The History Behind The Bull and The Bear
According to S&P Dow Jones Indices, we've seen an official bear market around every 4 years and 8 months (on average) since 1932. One of the worst bear markets on record was 1929's 86.2%'s loss for the S&P, with stocks not recovering until 1954.
Why Bulls and Bears?
The terms bear and bull are applied when the performance of an asset(s) or market holds a pattern for either a few months or changes 20% or more from a recent peak or trough. When this behavior is noted, it becomes an official bear or bull market.
When stock prices decline, it triggers a bear market, while an increase triggers a bull market. Bull markets indicate the market is rising and is tied to a sound economy, while a bear market indicates a reclining market or economy.
While the true origins of the terms are disputed, there are two versions that tend to be the most likely linked to their use today, historical and metaphorical.
The historical version is based on the sale of bearskins. Often a middleman involved in the sale would sell the skins before delivery, basing the price on speculation the price would drop. These middlemen were called bearskin jobbers, or bears for short. Because they would undersell the skins, the term bear was used to describe a downturn in the market.
Although bulls were not involved in this process, during this same period in history, bull-and-bear fights were quite popular. Because the bull is in opposition to the bear, the term bull was used for an upward market. This can also be tied to the metaphorical explanation, with the upward bullish attack of the horns and the downward bearish motion of the paw.
This explanation ties the terms to a metaphor for the upward and downward action of the market. When a bear attacks, it swipes its paw downwards and when a bull attacks, it thrusts its horns upwards. Hence, a bear market is a downward trend, while a bull market is an upward trend.
Which Term Came First: Bull or Bear?
Aligned with the historical version above, it is likely that the use of the term bear came first. Not surprisingly, there was an old saying, “It is not wise to sell the bear’s skin before one has caught the bear.” According to Merriam-Webster, this term was used before the eighteenth century, when we see the use of the term bearskin jobber shortened to bear.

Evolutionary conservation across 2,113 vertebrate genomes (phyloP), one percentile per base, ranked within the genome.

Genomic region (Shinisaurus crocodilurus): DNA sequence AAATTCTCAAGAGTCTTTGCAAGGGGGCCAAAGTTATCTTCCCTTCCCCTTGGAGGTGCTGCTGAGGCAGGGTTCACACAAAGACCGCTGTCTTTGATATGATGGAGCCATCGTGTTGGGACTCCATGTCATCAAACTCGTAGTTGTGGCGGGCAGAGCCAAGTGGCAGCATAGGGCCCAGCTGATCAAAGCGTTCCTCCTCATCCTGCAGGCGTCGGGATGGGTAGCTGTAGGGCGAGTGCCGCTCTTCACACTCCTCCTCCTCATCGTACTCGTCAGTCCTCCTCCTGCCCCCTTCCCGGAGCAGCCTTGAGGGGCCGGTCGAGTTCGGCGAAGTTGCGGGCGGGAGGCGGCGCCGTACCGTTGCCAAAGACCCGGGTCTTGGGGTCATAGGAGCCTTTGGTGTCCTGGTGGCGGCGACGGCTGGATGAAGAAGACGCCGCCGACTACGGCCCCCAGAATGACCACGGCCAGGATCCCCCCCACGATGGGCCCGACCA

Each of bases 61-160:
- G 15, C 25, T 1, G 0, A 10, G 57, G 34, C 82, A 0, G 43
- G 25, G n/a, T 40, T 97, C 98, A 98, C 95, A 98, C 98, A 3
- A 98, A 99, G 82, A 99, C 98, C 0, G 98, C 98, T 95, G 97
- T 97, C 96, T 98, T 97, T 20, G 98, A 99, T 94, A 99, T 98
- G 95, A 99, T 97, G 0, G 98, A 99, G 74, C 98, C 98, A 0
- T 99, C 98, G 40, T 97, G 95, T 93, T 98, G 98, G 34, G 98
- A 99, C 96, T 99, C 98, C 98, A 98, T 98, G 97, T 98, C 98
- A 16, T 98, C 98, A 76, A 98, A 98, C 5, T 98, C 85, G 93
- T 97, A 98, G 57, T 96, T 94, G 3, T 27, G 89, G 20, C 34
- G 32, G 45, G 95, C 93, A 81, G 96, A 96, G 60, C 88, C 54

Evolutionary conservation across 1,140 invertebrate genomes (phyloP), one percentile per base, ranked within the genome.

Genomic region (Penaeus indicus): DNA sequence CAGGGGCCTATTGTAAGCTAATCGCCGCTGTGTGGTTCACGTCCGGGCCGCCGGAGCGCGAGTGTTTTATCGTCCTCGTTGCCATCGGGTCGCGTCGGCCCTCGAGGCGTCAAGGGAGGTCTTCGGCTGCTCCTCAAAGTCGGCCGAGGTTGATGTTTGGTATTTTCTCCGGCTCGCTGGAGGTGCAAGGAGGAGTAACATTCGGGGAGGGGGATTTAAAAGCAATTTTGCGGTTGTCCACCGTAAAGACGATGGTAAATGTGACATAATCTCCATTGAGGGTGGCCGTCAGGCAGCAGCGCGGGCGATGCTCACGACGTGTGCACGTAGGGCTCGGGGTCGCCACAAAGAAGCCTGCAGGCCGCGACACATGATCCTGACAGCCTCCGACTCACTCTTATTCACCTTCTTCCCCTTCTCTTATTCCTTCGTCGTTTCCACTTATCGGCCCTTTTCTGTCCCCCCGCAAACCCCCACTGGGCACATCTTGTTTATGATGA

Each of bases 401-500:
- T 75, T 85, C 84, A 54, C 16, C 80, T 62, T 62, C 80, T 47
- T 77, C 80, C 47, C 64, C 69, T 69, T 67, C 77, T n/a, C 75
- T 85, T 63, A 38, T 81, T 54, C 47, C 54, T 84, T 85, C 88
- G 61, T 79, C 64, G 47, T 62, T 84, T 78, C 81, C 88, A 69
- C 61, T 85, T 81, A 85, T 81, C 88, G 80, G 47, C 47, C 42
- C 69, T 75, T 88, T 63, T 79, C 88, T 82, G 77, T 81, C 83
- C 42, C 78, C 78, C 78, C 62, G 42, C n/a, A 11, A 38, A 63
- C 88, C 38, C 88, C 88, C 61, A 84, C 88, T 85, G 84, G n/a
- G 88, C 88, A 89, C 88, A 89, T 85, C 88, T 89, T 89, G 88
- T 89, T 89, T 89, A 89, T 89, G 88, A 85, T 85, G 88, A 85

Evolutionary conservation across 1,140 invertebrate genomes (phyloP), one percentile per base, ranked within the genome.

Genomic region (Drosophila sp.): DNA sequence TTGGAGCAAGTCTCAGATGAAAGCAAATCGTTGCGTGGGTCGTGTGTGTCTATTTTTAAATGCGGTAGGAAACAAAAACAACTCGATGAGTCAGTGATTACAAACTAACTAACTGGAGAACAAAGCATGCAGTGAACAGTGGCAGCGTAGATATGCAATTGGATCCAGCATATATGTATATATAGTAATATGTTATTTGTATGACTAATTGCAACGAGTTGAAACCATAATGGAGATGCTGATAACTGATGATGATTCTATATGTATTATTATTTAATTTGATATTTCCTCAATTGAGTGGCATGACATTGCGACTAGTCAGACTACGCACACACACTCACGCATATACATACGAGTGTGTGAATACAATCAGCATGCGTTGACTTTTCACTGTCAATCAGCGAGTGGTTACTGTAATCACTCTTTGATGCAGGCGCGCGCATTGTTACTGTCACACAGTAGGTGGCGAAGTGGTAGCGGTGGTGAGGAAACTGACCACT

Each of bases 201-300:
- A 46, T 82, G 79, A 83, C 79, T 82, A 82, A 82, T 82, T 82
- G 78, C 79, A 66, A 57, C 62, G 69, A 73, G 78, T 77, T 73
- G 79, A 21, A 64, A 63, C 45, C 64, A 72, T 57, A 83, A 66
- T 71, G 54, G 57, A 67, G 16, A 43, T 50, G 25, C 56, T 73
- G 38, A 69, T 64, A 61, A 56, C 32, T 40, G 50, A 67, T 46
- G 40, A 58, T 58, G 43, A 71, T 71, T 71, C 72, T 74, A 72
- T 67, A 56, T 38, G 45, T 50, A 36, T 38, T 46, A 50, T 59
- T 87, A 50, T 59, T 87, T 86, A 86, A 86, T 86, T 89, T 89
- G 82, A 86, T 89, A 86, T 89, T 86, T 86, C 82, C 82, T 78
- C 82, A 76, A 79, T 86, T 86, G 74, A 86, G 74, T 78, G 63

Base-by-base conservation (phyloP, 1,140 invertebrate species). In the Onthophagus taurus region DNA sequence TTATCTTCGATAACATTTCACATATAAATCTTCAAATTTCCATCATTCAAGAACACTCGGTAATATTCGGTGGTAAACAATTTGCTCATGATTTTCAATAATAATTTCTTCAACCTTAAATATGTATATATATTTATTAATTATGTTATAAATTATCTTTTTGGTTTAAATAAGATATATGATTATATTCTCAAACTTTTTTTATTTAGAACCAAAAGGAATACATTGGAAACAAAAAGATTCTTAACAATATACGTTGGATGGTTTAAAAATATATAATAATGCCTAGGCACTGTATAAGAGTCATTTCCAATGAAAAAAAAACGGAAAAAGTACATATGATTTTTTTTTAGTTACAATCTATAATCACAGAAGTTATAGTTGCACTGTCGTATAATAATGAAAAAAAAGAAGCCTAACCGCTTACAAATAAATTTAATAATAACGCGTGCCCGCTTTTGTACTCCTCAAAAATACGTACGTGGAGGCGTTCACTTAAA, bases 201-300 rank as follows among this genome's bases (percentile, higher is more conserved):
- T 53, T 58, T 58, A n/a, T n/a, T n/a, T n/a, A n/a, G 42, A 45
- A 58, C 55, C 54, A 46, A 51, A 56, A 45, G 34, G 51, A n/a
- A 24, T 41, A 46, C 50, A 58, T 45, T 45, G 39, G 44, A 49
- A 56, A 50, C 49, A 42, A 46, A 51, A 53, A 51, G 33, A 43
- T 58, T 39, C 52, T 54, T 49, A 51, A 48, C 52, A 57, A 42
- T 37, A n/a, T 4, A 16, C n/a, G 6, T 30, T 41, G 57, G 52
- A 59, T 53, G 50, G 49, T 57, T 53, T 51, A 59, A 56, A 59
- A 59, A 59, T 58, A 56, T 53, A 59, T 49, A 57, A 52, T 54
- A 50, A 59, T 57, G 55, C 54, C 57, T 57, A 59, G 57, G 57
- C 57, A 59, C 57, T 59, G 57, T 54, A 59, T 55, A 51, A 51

The earliest record of the term bear used to describe the market was in 1709. Richard Steele, the publisher of the British journal The Tatler, coined the phrase “selling a bear” in an essay to describe someone placing value on an imaginary object.
The Appearance of the Bull
While this positive market term is associated with blood sports dating back to the 1200s, the use of the term was likely adapted in relation to the gambling element of the “game.” With vast sums of money placed on the event’s outcome, it makes more sense the term was related to the money exchanging hands as opposed to the gruesome goring of the bear by the bull’s upward-thrusting horns.
A bull position means investors expect their asset(s) price to increase, while a bear position has the opposite expectation. Also known as short positions, they are often used when describing expectations when short-selling a security.
Patterns In The Market
A secular bull or bear market describes long-term patterns in the market. When inflation or deflation influences purchasing changes, this is more typical of a secular bull or bear market. A secular bull market refers to wealth creation that is performing noticeably better than regular market volatility. On the other hand, a secular bear market indicates economic stagnation and weak investor sentiment.
In a secular bull market, there might be short-term decreases, but they are outweighed by long-term growth. However, in a secular bear market, economic selling pressure causes weak investor sentiment, which continues for an extended period.
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